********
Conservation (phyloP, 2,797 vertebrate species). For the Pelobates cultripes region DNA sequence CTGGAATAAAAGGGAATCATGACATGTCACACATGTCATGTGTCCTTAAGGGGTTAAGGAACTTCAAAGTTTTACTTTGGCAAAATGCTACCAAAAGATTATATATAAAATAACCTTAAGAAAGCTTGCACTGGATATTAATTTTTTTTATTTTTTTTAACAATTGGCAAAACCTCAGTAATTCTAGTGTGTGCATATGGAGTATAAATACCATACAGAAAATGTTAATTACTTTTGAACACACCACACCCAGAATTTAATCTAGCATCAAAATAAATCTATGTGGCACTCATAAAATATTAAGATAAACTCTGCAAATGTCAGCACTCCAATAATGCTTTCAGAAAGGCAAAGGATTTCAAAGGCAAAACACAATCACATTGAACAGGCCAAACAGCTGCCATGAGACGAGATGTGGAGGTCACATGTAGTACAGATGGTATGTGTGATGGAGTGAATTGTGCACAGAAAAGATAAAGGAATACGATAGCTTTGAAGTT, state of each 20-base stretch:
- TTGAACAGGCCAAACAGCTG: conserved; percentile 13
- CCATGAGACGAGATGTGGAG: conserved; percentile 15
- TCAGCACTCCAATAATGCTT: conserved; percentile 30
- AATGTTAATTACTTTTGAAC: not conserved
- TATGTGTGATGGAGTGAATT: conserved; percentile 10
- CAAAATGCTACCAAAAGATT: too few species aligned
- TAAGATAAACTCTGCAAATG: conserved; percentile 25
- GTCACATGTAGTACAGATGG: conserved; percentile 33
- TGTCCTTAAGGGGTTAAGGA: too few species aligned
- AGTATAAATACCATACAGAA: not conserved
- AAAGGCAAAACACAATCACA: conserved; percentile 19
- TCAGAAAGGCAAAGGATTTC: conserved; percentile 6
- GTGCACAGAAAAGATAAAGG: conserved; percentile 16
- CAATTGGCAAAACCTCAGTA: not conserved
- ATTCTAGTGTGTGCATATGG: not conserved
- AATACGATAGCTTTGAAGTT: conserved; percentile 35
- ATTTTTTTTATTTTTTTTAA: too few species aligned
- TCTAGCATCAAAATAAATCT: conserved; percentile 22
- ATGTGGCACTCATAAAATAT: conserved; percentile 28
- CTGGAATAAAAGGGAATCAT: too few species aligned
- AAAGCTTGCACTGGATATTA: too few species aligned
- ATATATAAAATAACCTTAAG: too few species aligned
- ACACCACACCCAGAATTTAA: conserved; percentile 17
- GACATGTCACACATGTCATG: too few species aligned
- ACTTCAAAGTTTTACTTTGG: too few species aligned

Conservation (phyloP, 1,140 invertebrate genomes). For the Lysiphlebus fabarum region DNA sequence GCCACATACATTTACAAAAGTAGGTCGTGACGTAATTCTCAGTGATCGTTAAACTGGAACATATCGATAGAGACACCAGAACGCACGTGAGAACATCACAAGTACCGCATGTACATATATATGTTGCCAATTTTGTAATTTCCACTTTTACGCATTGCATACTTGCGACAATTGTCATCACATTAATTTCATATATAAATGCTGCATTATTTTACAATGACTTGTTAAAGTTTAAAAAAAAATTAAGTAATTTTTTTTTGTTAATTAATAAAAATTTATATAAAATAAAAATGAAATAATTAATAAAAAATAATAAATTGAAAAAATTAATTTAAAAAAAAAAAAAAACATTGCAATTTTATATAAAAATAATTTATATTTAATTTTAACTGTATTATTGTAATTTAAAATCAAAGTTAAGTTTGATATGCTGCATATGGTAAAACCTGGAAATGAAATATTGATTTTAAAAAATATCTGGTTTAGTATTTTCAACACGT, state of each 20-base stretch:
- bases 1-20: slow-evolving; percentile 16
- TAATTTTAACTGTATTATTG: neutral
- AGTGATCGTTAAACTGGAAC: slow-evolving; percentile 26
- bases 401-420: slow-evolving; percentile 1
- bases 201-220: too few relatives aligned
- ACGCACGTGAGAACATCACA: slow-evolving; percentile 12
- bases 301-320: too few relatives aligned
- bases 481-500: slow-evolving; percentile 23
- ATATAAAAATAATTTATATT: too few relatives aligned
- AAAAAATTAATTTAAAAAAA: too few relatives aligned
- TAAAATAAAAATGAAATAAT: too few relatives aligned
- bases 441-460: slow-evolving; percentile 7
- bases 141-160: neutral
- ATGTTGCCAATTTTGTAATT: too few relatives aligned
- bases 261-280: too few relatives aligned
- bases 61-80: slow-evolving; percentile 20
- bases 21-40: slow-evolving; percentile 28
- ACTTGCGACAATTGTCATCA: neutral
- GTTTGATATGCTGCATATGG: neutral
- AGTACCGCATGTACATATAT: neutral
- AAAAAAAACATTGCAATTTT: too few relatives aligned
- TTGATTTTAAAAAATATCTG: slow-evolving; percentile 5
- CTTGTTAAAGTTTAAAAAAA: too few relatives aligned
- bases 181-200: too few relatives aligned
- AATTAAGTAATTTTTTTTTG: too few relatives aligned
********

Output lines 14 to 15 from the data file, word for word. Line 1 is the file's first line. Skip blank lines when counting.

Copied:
- GTGCACAGAAAAGATAAAGG: conserved; percentile 16
- CAATTGGCAAAACCTCAGTA: not conserved